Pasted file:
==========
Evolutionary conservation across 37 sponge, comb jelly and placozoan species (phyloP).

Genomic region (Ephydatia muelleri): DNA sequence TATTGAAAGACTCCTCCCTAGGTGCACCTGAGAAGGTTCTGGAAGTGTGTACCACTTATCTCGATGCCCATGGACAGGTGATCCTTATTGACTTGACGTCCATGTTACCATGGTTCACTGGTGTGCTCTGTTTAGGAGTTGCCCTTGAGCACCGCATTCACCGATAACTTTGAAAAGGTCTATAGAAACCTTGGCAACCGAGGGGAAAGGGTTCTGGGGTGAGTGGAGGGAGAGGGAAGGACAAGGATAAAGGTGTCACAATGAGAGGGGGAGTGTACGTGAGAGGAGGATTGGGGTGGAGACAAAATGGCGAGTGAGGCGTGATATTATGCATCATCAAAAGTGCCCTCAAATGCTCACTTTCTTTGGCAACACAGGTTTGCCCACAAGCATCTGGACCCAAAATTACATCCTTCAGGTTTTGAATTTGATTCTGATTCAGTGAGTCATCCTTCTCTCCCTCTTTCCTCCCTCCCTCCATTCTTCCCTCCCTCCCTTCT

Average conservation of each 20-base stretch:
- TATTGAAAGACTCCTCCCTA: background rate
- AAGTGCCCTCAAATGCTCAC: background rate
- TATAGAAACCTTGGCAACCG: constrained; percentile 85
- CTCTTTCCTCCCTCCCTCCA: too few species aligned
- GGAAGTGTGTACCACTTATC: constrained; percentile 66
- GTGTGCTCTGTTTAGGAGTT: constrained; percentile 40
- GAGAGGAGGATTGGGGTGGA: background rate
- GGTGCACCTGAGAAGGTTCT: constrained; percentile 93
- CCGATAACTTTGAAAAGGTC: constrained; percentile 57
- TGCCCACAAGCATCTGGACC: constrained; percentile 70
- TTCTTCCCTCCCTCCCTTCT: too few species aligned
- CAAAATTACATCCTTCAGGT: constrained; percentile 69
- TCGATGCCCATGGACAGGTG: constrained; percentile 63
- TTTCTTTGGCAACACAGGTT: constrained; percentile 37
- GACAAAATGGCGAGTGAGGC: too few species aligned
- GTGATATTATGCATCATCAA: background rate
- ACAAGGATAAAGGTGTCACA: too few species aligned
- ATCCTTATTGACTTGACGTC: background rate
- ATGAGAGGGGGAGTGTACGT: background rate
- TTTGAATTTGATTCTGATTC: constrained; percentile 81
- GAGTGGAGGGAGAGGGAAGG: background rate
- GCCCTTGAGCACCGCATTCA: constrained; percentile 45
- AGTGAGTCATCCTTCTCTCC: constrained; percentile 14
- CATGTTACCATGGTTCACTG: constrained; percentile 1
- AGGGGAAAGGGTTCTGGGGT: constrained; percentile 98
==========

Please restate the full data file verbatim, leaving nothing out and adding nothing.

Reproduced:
Evolutionary conservation across 37 sponge, comb jelly and placozoan species (phyloP).

Genomic region (Ephydatia muelleri): DNA sequence TATTGAAAGACTCCTCCCTAGGTGCACCTGAGAAGGTTCTGGAAGTGTGTACCACTTATCTCGATGCCCATGGACAGGTGATCCTTATTGACTTGACGTCCATGTTACCATGGTTCACTGGTGTGCTCTGTTTAGGAGTTGCCCTTGAGCACCGCATTCACCGATAACTTTGAAAAGGTCTATAGAAACCTTGGCAACCGAGGGGAAAGGGTTCTGGGGTGAGTGGAGGGAGAGGGAAGGACAAGGATAAAGGTGTCACAATGAGAGGGGGAGTGTACGTGAGAGGAGGATTGGGGTGGAGACAAAATGGCGAGTGAGGCGTGATATTATGCATCATCAAAAGTGCCCTCAAATGCTCACTTTCTTTGGCAACACAGGTTTGCCCACAAGCATCTGGACCCAAAATTACATCCTTCAGGTTTTGAATTTGATTCTGATTCAGTGAGTCATCCTTCTCTCCCTCTTTCCTCCCTCCCTCCATTCTTCCCTCCCTCCCTTCT

Average conservation of each 20-base stretch:
- TATTGAAAGACTCCTCCCTA: background rate
- AAGTGCCCTCAAATGCTCAC: background rate
- TATAGAAACCTTGGCAACCG: constrained; percentile 85
- CTCTTTCCTCCCTCCCTCCA: too few species aligned
- GGAAGTGTGTACCACTTATC: constrained; percentile 66
- GTGTGCTCTGTTTAGGAGTT: constrained; percentile 40
- GAGAGGAGGATTGGGGTGGA: background rate
- GGTGCACCTGAGAAGGTTCT: constrained; percentile 93
- CCGATAACTTTGAAAAGGTC: constrained; percentile 57
- TGCCCACAAGCATCTGGACC: constrained; percentile 70
- TTCTTCCCTCCCTCCCTTCT: too few species aligned
- CAAAATTACATCCTTCAGGT: constrained; percentile 69
- TCGATGCCCATGGACAGGTG: constrained; percentile 63
- TTTCTTTGGCAACACAGGTT: constrained; percentile 37
- GACAAAATGGCGAGTGAGGC: too few species aligned
- GTGATATTATGCATCATCAA: background rate
- ACAAGGATAAAGGTGTCACA: too few species aligned
- ATCCTTATTGACTTGACGTC: background rate
- ATGAGAGGGGGAGTGTACGT: background rate
- TTTGAATTTGATTCTGATTC: constrained; percentile 81
- GAGTGGAGGGAGAGGGAAGG: background rate
- GCCCTTGAGCACCGCATTCA: constrained; percentile 45
- AGTGAGTCATCCTTCTCTCC: constrained; percentile 14
- CATGTTACCATGGTTCACTG: constrained; percentile 1
- AGGGGAAAGGGTTCTGGGGT: constrained; percentile 98